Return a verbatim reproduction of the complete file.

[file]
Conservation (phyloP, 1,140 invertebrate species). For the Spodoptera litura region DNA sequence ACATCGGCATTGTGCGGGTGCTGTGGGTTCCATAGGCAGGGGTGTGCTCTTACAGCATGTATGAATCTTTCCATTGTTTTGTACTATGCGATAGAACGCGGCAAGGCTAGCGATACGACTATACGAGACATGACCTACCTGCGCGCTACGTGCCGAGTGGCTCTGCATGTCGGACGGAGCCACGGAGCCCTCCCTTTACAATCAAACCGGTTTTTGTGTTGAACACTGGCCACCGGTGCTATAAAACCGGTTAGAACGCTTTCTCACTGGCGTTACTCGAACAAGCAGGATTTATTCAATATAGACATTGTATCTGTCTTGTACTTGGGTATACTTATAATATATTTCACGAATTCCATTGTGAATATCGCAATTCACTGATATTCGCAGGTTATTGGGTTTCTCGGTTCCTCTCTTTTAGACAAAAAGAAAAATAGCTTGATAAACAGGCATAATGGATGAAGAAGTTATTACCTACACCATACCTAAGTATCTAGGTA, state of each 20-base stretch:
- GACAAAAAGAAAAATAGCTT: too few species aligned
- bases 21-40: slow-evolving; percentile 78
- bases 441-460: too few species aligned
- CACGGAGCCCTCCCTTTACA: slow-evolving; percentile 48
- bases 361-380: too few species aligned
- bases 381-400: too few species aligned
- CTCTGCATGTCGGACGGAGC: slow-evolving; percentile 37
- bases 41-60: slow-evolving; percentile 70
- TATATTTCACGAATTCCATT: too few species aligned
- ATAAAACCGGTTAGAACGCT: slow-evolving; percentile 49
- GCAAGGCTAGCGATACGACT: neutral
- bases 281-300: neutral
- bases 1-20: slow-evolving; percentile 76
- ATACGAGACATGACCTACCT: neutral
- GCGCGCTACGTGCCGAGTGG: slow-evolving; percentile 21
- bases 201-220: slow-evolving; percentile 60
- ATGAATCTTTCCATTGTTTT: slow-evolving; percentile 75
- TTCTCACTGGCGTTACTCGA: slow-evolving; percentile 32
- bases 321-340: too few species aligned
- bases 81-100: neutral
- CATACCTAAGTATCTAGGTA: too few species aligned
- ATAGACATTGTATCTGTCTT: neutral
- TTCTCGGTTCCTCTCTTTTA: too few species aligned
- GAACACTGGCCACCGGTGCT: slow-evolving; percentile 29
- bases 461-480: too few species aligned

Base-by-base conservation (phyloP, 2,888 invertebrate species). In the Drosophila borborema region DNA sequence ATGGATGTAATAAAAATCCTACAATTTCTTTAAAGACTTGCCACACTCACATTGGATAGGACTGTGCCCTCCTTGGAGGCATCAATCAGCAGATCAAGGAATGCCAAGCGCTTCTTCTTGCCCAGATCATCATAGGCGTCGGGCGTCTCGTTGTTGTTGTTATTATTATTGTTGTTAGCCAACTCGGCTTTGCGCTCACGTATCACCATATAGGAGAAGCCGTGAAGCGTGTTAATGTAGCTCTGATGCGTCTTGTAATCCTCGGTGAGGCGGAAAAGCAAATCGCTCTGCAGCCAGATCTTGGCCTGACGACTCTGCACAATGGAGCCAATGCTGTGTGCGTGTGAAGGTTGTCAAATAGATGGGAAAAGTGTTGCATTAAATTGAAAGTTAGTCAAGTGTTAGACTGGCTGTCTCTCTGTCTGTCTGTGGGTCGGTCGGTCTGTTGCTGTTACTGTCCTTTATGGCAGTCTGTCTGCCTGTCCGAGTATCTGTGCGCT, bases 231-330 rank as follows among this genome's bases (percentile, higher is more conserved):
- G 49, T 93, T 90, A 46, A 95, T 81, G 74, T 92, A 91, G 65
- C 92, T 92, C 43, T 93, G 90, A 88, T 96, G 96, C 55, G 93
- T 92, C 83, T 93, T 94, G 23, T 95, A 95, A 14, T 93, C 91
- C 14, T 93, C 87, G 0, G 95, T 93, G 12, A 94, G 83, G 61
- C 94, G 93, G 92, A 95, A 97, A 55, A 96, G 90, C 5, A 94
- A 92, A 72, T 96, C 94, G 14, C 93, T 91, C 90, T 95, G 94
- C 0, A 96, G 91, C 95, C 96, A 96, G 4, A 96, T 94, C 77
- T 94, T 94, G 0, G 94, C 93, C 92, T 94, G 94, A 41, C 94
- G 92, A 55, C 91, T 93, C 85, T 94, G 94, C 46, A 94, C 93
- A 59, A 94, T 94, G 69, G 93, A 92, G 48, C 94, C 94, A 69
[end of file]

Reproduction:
Conservation (phyloP, 1,140 invertebrate species). For the Spodoptera litura region DNA sequence ACATCGGCATTGTGCGGGTGCTGTGGGTTCCATAGGCAGGGGTGTGCTCTTACAGCATGTATGAATCTTTCCATTGTTTTGTACTATGCGATAGAACGCGGCAAGGCTAGCGATACGACTATACGAGACATGACCTACCTGCGCGCTACGTGCCGAGTGGCTCTGCATGTCGGACGGAGCCACGGAGCCCTCCCTTTACAATCAAACCGGTTTTTGTGTTGAACACTGGCCACCGGTGCTATAAAACCGGTTAGAACGCTTTCTCACTGGCGTTACTCGAACAAGCAGGATTTATTCAATATAGACATTGTATCTGTCTTGTACTTGGGTATACTTATAATATATTTCACGAATTCCATTGTGAATATCGCAATTCACTGATATTCGCAGGTTATTGGGTTTCTCGGTTCCTCTCTTTTAGACAAAAAGAAAAATAGCTTGATAAACAGGCATAATGGATGAAGAAGTTATTACCTACACCATACCTAAGTATCTAGGTA, state of each 20-base stretch:
- GACAAAAAGAAAAATAGCTT: too few species aligned
- bases 21-40: slow-evolving; percentile 78
- bases 441-460: too few species aligned
- CACGGAGCCCTCCCTTTACA: slow-evolving; percentile 48
- bases 361-380: too few species aligned
- bases 381-400: too few species aligned
- CTCTGCATGTCGGACGGAGC: slow-evolving; percentile 37
- bases 41-60: slow-evolving; percentile 70
- TATATTTCACGAATTCCATT: too few species aligned
- ATAAAACCGGTTAGAACGCT: slow-evolving; percentile 49
- GCAAGGCTAGCGATACGACT: neutral
- bases 281-300: neutral
- bases 1-20: slow-evolving; percentile 76
- ATACGAGACATGACCTACCT: neutral
- GCGCGCTACGTGCCGAGTGG: slow-evolving; percentile 21
- bases 201-220: slow-evolving; percentile 60
- ATGAATCTTTCCATTGTTTT: slow-evolving; percentile 75
- TTCTCACTGGCGTTACTCGA: slow-evolving; percentile 32
- bases 321-340: too few species aligned
- bases 81-100: neutral
- CATACCTAAGTATCTAGGTA: too few species aligned
- ATAGACATTGTATCTGTCTT: neutral
- TTCTCGGTTCCTCTCTTTTA: too few species aligned
- GAACACTGGCCACCGGTGCT: slow-evolving; percentile 29
- bases 461-480: too few species aligned

Base-by-base conservation (phyloP, 2,888 invertebrate species). In the Drosophila borborema region DNA sequence ATGGATGTAATAAAAATCCTACAATTTCTTTAAAGACTTGCCACACTCACATTGGATAGGACTGTGCCCTCCTTGGAGGCATCAATCAGCAGATCAAGGAATGCCAAGCGCTTCTTCTTGCCCAGATCATCATAGGCGTCGGGCGTCTCGTTGTTGTTGTTATTATTATTGTTGTTAGCCAACTCGGCTTTGCGCTCACGTATCACCATATAGGAGAAGCCGTGAAGCGTGTTAATGTAGCTCTGATGCGTCTTGTAATCCTCGGTGAGGCGGAAAAGCAAATCGCTCTGCAGCCAGATCTTGGCCTGACGACTCTGCACAATGGAGCCAATGCTGTGTGCGTGTGAAGGTTGTCAAATAGATGGGAAAAGTGTTGCATTAAATTGAAAGTTAGTCAAGTGTTAGACTGGCTGTCTCTCTGTCTGTCTGTGGGTCGGTCGGTCTGTTGCTGTTACTGTCCTTTATGGCAGTCTGTCTGCCTGTCCGAGTATCTGTGCGCT, bases 231-330 rank as follows among this genome's bases (percentile, higher is more conserved):
- G 49, T 93, T 90, A 46, A 95, T 81, G 74, T 92, A 91, G 65
- C 92, T 92, C 43, T 93, G 90, A 88, T 96, G 96, C 55, G 93
- T 92, C 83, T 93, T 94, G 23, T 95, A 95, A 14, T 93, C 91
- C 14, T 93, C 87, G 0, G 95, T 93, G 12, A 94, G 83, G 61
- C 94, G 93, G 92, A 95, A 97, A 55, A 96, G 90, C 5, A 94
- A 92, A 72, T 96, C 94, G 14, C 93, T 91, C 90, T 95, G 94
- C 0, A 96, G 91, C 95, C 96, A 96, G 4, A 96, T 94, C 77
- T 94, T 94, G 0, G 94, C 93, C 92, T 94, G 94, A 41, C 94
- G 92, A 55, C 91, T 93, C 85, T 94, G 94, C 46, A 94, C 93
- A 59, A 94, T 94, G 69, G 93, A 92, G 48, C 94, C 94, A 69